Ukraine's leadership on Wednesday praised a Russia-financed bailout as a guarantee of financial stability, while opposition activists and critics claimed the deal will deepen the country's economic troubles and increase dependence on Moscow.
Russian President Vladimir Putin on Tuesday pledged to buy $15 billion worth of Ukrainian bonds and sharply cut the price of natural gas in an effort to relieve political pressure on Ukraine's embattled president, Viktor Yanukovych.
The Ukrainian economy risks a default next year, and over the past months Yanukovych has actively lobbied both Russia and the European Union for a financial life jacket, seemingly playing one off the other to see who would offer a better rescue package.
His decision last month to cozy up to Russia triggered a wave of demonstrations that have crystallized into a large, round-the-clock protest camp in Independence Square in Kiev, the country's capital.
Prime Minister Mykola Azarov told a Cabinet meeting that the deal with Russia ensures ''people's confidence in a stable life,'' while a strategic trade agreement with Europe would have given Ukraine a ''New Year's present'' of ''bankruptcy and social collapse.''
The deal with Moscow, which includes increased access to Russia's market for Ukrainian exporters and large orders for Ukraine's manufacturing industry, did nothing to sway the protesters, who have demanded that Yanukovych and Azarov resign and snap election be held in 2014.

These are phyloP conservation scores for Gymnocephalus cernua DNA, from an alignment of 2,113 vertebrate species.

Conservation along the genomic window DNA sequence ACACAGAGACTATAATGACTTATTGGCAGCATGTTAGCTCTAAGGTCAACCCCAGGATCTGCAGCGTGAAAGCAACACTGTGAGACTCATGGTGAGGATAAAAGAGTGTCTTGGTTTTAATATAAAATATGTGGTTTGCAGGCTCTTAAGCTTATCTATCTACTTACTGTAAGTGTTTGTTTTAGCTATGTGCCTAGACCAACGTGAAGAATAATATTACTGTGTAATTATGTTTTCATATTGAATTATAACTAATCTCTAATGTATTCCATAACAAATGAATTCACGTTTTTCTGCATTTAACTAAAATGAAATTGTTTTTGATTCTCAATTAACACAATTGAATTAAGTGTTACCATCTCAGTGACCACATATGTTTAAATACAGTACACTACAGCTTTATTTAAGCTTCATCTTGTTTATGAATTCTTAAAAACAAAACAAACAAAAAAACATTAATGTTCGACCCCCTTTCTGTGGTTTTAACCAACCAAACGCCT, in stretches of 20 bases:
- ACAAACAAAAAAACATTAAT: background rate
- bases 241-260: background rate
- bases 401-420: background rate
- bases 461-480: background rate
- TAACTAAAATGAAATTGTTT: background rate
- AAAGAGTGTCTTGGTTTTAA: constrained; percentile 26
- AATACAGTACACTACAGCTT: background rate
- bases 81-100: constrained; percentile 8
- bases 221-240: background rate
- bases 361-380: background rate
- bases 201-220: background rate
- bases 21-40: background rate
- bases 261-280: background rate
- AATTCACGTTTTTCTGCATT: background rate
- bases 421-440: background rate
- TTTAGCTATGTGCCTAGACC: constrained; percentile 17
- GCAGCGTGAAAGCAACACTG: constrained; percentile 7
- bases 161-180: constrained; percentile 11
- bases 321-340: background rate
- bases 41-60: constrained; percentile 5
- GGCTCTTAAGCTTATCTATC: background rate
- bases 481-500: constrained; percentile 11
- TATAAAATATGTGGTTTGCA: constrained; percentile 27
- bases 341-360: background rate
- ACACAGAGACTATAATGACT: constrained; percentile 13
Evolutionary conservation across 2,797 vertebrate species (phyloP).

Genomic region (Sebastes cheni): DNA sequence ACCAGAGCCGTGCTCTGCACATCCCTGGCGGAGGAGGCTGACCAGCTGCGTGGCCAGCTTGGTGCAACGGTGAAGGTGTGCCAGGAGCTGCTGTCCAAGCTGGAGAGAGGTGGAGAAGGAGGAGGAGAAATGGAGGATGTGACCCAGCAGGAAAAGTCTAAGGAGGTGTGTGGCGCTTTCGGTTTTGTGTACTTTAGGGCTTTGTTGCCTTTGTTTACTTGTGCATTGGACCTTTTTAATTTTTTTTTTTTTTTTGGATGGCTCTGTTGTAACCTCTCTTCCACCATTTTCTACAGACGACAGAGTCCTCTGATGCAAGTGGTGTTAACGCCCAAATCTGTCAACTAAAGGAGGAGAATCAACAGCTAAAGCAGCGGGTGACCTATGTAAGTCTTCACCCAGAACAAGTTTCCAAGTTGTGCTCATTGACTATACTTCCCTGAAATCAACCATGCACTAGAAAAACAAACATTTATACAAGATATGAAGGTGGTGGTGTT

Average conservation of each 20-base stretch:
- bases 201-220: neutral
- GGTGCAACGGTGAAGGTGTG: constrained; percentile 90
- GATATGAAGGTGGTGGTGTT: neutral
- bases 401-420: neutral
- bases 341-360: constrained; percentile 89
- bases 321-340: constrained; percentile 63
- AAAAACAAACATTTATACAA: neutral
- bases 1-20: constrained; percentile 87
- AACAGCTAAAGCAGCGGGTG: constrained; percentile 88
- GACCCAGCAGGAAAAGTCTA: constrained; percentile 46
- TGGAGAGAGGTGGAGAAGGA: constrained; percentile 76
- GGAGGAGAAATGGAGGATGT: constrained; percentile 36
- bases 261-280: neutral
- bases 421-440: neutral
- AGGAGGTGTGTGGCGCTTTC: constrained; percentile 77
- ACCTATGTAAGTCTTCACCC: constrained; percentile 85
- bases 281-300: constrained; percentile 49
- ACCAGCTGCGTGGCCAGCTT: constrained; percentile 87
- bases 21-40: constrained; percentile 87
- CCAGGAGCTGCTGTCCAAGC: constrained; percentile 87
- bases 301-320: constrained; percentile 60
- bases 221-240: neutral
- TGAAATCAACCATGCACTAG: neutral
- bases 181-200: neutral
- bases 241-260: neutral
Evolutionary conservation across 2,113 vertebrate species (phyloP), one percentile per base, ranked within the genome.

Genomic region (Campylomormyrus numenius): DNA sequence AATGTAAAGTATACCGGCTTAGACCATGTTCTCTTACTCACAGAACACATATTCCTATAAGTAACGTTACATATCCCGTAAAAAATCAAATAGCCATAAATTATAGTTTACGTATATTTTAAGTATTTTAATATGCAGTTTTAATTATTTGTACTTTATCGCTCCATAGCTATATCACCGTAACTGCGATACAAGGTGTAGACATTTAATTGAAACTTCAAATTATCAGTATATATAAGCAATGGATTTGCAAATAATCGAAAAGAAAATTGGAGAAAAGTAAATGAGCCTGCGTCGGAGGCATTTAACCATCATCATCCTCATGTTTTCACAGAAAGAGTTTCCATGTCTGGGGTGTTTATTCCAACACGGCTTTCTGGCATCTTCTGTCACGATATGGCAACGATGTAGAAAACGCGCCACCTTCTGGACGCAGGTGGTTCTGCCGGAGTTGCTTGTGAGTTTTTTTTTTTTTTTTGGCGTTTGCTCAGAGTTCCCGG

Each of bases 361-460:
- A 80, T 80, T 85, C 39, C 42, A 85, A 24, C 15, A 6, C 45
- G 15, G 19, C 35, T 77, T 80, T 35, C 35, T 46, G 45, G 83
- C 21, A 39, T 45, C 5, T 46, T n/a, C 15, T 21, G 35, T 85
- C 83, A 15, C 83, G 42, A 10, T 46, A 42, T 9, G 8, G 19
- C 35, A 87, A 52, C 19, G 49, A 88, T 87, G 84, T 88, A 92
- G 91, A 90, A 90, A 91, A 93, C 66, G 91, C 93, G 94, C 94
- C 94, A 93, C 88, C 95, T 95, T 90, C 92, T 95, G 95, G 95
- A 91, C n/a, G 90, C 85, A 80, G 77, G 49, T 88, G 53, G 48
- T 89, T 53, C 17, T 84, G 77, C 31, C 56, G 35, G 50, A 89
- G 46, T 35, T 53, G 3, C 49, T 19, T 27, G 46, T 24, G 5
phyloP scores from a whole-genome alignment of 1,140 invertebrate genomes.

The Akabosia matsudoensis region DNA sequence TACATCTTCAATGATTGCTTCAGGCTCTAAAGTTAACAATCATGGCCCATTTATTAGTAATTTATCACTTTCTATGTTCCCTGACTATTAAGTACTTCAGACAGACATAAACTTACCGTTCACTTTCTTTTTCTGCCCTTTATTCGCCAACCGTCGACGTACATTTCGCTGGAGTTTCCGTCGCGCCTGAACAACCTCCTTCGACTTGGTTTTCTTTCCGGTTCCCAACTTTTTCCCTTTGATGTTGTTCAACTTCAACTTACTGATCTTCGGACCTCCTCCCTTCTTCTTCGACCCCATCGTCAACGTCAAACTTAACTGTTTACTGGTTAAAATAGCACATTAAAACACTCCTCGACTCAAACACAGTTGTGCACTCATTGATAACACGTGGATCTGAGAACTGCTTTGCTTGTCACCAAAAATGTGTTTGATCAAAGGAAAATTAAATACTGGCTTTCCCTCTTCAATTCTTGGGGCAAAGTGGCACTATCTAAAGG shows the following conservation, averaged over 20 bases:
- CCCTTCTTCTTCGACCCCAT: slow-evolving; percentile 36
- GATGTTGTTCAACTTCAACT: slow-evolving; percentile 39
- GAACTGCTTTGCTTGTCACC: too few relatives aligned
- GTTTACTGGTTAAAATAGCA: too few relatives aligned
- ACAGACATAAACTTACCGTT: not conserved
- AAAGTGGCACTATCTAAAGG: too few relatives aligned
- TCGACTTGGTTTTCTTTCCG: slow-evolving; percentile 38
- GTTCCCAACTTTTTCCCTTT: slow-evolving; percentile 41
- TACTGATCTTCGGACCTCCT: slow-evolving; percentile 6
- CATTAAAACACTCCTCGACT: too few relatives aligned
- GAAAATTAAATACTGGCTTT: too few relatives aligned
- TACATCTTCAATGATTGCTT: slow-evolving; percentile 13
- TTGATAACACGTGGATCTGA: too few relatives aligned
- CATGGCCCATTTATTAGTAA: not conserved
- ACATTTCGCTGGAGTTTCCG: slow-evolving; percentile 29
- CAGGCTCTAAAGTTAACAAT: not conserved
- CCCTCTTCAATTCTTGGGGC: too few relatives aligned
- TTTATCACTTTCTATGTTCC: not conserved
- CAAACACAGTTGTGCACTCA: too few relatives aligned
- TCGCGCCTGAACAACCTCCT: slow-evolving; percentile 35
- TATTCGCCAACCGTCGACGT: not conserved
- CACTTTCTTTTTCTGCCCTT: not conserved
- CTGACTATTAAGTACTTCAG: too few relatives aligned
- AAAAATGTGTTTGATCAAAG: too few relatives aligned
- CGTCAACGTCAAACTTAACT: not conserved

''The gas discount will bring absolutely no benefit for Ukrainians. Yanukovych simply agreed on a discount for the oligarchs surrounding him,'' Oleh Tyahnybok, leader of the nationalist opposition party Svoboda, said in a statement.
In return for an approximate 33 percent discount of the gas price, Russia has won a pledge from Ukraine to buy up to 20 percent more gas next year and import more Russian coal.
This, along with the promise to buy $15 billion in Ukrainian bonds, will only serve to bolster Ukraine's dependence on its large neighbor, critics said.
Igor Burakovsky, director of the Institute for Economic Research and Policy Consulting, a Kiev-based think tank, said Russia's share of Ukraine's sovereign debt could jump to 50 percent, a level at which Moscow will have significant political and economic leverage.
''The money allows Ukraine to plug budget holes, but that's also a problem because there will be a temptation to spend all that money before the 2015 (presidential) election,'' said Burakovsky.
The deal is structured so that both the gas price and bond purchases are subject to quarterly review, allowing the